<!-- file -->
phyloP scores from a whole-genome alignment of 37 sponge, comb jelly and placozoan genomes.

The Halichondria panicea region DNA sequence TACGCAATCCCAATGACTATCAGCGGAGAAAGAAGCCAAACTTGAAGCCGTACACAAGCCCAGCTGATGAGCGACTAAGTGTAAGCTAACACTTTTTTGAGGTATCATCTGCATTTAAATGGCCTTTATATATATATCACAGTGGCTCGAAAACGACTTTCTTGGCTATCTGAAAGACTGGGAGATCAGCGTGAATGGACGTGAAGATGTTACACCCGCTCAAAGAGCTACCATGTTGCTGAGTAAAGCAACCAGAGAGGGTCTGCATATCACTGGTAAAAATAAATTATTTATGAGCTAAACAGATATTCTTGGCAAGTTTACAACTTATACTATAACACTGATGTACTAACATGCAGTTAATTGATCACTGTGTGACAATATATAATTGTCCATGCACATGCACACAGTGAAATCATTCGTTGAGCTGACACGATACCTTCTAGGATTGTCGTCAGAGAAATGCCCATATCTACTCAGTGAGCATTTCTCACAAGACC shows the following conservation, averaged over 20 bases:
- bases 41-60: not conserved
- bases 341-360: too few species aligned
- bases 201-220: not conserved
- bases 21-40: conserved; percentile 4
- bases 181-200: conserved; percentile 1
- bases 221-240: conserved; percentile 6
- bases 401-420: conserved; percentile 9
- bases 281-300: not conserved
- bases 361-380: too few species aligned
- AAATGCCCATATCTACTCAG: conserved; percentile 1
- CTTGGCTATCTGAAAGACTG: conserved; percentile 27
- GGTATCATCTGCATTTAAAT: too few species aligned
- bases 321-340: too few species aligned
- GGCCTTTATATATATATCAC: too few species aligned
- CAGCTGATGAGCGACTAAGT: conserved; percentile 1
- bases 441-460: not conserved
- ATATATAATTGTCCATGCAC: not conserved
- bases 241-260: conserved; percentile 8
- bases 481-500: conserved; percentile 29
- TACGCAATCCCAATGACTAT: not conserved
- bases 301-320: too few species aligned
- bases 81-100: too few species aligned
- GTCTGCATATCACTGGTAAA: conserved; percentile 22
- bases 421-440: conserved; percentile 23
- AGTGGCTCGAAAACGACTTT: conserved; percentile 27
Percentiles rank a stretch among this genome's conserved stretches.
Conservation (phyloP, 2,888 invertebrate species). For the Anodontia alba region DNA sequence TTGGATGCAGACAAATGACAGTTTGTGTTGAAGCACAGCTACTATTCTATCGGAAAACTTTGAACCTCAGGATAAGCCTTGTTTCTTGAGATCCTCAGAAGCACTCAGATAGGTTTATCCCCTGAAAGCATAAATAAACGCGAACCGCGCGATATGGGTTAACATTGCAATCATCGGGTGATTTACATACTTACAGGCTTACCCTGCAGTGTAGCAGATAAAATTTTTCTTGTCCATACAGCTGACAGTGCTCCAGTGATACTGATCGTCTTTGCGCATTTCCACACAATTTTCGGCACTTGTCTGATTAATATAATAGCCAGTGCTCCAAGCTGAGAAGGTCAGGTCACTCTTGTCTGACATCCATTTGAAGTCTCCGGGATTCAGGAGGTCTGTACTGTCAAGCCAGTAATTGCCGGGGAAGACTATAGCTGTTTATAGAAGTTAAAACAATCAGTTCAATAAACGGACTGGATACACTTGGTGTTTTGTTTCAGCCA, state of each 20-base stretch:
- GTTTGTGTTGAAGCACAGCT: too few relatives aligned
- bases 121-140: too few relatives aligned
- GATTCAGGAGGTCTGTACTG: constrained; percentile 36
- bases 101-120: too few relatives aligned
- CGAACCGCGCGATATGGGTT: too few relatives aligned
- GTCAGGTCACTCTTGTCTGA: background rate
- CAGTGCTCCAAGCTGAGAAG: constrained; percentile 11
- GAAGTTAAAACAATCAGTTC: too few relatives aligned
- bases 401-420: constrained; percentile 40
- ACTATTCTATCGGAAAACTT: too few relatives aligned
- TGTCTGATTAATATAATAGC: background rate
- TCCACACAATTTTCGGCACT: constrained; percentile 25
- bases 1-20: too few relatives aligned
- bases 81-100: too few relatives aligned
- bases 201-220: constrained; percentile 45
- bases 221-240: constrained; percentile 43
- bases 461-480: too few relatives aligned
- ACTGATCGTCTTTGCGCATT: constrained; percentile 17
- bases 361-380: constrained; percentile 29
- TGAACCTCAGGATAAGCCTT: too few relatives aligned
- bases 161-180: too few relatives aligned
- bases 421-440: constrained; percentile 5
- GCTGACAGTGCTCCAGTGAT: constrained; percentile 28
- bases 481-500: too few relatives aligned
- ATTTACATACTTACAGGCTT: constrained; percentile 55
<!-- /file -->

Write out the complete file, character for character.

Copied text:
phyloP scores from a whole-genome alignment of 37 sponge, comb jelly and placozoan genomes.

The Halichondria panicea region DNA sequence TACGCAATCCCAATGACTATCAGCGGAGAAAGAAGCCAAACTTGAAGCCGTACACAAGCCCAGCTGATGAGCGACTAAGTGTAAGCTAACACTTTTTTGAGGTATCATCTGCATTTAAATGGCCTTTATATATATATCACAGTGGCTCGAAAACGACTTTCTTGGCTATCTGAAAGACTGGGAGATCAGCGTGAATGGACGTGAAGATGTTACACCCGCTCAAAGAGCTACCATGTTGCTGAGTAAAGCAACCAGAGAGGGTCTGCATATCACTGGTAAAAATAAATTATTTATGAGCTAAACAGATATTCTTGGCAAGTTTACAACTTATACTATAACACTGATGTACTAACATGCAGTTAATTGATCACTGTGTGACAATATATAATTGTCCATGCACATGCACACAGTGAAATCATTCGTTGAGCTGACACGATACCTTCTAGGATTGTCGTCAGAGAAATGCCCATATCTACTCAGTGAGCATTTCTCACAAGACC shows the following conservation, averaged over 20 bases:
- bases 41-60: not conserved
- bases 341-360: too few species aligned
- bases 201-220: not conserved
- bases 21-40: conserved; percentile 4
- bases 181-200: conserved; percentile 1
- bases 221-240: conserved; percentile 6
- bases 401-420: conserved; percentile 9
- bases 281-300: not conserved
- bases 361-380: too few species aligned
- AAATGCCCATATCTACTCAG: conserved; percentile 1
- CTTGGCTATCTGAAAGACTG: conserved; percentile 27
- GGTATCATCTGCATTTAAAT: too few species aligned
- bases 321-340: too few species aligned
- GGCCTTTATATATATATCAC: too few species aligned
- CAGCTGATGAGCGACTAAGT: conserved; percentile 1
- bases 441-460: not conserved
- ATATATAATTGTCCATGCAC: not conserved
- bases 241-260: conserved; percentile 8
- bases 481-500: conserved; percentile 29
- TACGCAATCCCAATGACTAT: not conserved
- bases 301-320: too few species aligned
- bases 81-100: too few species aligned
- GTCTGCATATCACTGGTAAA: conserved; percentile 22
- bases 421-440: conserved; percentile 23
- AGTGGCTCGAAAACGACTTT: conserved; percentile 27
Percentiles rank a stretch among this genome's conserved stretches.
Conservation (phyloP, 2,888 invertebrate species). For the Anodontia alba region DNA sequence TTGGATGCAGACAAATGACAGTTTGTGTTGAAGCACAGCTACTATTCTATCGGAAAACTTTGAACCTCAGGATAAGCCTTGTTTCTTGAGATCCTCAGAAGCACTCAGATAGGTTTATCCCCTGAAAGCATAAATAAACGCGAACCGCGCGATATGGGTTAACATTGCAATCATCGGGTGATTTACATACTTACAGGCTTACCCTGCAGTGTAGCAGATAAAATTTTTCTTGTCCATACAGCTGACAGTGCTCCAGTGATACTGATCGTCTTTGCGCATTTCCACACAATTTTCGGCACTTGTCTGATTAATATAATAGCCAGTGCTCCAAGCTGAGAAGGTCAGGTCACTCTTGTCTGACATCCATTTGAAGTCTCCGGGATTCAGGAGGTCTGTACTGTCAAGCCAGTAATTGCCGGGGAAGACTATAGCTGTTTATAGAAGTTAAAACAATCAGTTCAATAAACGGACTGGATACACTTGGTGTTTTGTTTCAGCCA, state of each 20-base stretch:
- GTTTGTGTTGAAGCACAGCT: too few relatives aligned
- bases 121-140: too few relatives aligned
- GATTCAGGAGGTCTGTACTG: constrained; percentile 36
- bases 101-120: too few relatives aligned
- CGAACCGCGCGATATGGGTT: too few relatives aligned
- GTCAGGTCACTCTTGTCTGA: background rate
- CAGTGCTCCAAGCTGAGAAG: constrained; percentile 11
- GAAGTTAAAACAATCAGTTC: too few relatives aligned
- bases 401-420: constrained; percentile 40
- ACTATTCTATCGGAAAACTT: too few relatives aligned
- TGTCTGATTAATATAATAGC: background rate
- TCCACACAATTTTCGGCACT: constrained; percentile 25
- bases 1-20: too few relatives aligned
- bases 81-100: too few relatives aligned
- bases 201-220: constrained; percentile 45
- bases 221-240: constrained; percentile 43
- bases 461-480: too few relatives aligned
- ACTGATCGTCTTTGCGCATT: constrained; percentile 17
- bases 361-380: constrained; percentile 29
- TGAACCTCAGGATAAGCCTT: too few relatives aligned
- bases 161-180: too few relatives aligned
- bases 421-440: constrained; percentile 5
- GCTGACAGTGCTCCAGTGAT: constrained; percentile 28
- bases 481-500: too few relatives aligned
- ATTTACATACTTACAGGCTT: constrained; percentile 55